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lunedì 6 giugno 2016

Most American male college athletes admit to raping women



The survey report titled "Sexual Coercion Practices Among Undergraduate Male Recreational Athletes, Intercollegiate Athletes, and Non-Athletes," followed up on another research study published in 1995, showing that male college athletes were more likely to commit sexual violence on women than their other male college peers.

Sexually coercing meets the legal definition of rape, according to the researchers who conducted the study as cited in a Friday report by the UK-based daily Independent.
“We found that 54.3 percent of the intercollegiate and recreational athletes and 37.9 percent of non-athletes had engaged in sexually coercive behaviors – almost all of which met the legal definition of rape,” said Sarah Desmarais, a psychologist at North Carolina State University and co-author of the study, as quoted in the report.
Among the “sexually coercive” behaviors, the report adds, were making a partner engage in sexual activity without protection as well as using physical force or threats to commit rape.
Sexual assault on campuses – and in society more generally – is a serious problem that needs to be addressed,” said Desmarais.
“We wanted to look at factors that might be contributing to higher rates of sexual assault among athletes so that we could identify things that prevention programs could try to address, such as attitudes about women and beliefs about rape,” she added.
Desmarais further emphasized that the true sexual assault figures may actually be even higher, as the survey relied on men to be honest about whether they had committed rape.
“As high as these numbers are, they may actually under-represent the rates of coercion, since the study relied on self-reported behavior,” she underlined.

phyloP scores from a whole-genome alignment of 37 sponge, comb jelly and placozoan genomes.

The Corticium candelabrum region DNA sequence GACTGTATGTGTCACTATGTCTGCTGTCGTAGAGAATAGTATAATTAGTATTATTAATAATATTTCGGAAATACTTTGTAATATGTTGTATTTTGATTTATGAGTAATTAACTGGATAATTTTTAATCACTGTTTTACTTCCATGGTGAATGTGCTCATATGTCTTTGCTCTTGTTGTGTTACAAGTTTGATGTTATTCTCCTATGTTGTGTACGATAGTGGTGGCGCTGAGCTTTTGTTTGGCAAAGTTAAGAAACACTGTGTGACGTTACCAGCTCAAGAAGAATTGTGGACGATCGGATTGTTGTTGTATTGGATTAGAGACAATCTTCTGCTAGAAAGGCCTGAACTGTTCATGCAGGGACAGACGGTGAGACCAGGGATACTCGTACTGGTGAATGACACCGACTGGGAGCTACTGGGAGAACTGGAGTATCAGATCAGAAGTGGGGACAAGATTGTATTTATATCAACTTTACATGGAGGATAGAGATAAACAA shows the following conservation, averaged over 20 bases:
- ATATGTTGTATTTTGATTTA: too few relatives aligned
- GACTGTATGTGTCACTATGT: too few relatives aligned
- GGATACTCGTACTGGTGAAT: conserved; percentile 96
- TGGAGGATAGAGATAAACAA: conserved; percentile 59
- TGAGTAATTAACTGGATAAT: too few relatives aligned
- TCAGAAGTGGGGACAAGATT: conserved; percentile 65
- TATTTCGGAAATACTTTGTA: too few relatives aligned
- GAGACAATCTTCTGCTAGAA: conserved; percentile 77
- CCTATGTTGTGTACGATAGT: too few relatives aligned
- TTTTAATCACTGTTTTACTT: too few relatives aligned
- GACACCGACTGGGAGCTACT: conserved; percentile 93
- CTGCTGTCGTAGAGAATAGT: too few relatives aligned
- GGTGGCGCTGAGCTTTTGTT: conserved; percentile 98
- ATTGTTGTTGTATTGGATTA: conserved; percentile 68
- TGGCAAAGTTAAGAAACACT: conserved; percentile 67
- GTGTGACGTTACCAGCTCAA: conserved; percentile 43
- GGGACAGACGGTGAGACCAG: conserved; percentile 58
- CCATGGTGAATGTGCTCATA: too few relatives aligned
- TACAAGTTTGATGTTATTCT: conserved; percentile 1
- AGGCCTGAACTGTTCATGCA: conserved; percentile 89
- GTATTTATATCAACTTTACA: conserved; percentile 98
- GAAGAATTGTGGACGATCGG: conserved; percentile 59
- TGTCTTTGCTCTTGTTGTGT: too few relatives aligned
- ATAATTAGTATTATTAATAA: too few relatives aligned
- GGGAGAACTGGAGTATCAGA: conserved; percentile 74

A total of 379 male undergraduates under the age of 23 from a public university in southeastern US participated in the online survey, 191 of which were non-athletes, 29 were intercollegiate athletes, and 159 were recreational athletes. The students anonymously responded to a variety of questions about their history of sexually inappropriate behaviors, as well as their beliefs concerning traditional gender roles and the nature of sexual assault.
The survey was originally released and published on May 30 in the journal Violence Against Women.
It’s a bias that's still common for many. High-profile cases have accused schools of protecting alleged accusers at the expense of victims and more than 100 colleges are being investigated by federal authorities for their handling of sexual assault cases. In the legal court system, the sentencing of a Stanford University student convicted of sexual assault drew public outrage when he was sentenced to only six months in jail out of a possible 14 years. His victim spoke publicly about seeing his swim times listed in a story about the assault.


In the aftermath of her assault, Koestner wrote a public letter about her experience, which she sent to a local newspaper. That letter got picked up by other media and her story went nationwide. She ended up on the cover of Time magazine and the nation began a new discussion about rape and consent. After her assault, Koestner began advocating for better awareness of rape and rape victims. Today, she still advocates with the Take Back The Night Foundation and on social media. 

You can read the full interview with Koestner at the BBC’s website.

Gang Rape Culture 3 1 GIUGNO 2016

Fighting Rape Culture 16 MAGGIO 2016

Rape Attitude 14 MAGGIO 2016

Rape Culture and the Justice System 15 MAGGIO 2016

Sexual Revolution and Rape Culture  2 GENNAIO 2016

END RAPE CULTURE 25 SETTEMBRE 2015


Rape in India: A New Brutality 6 giugno 2016


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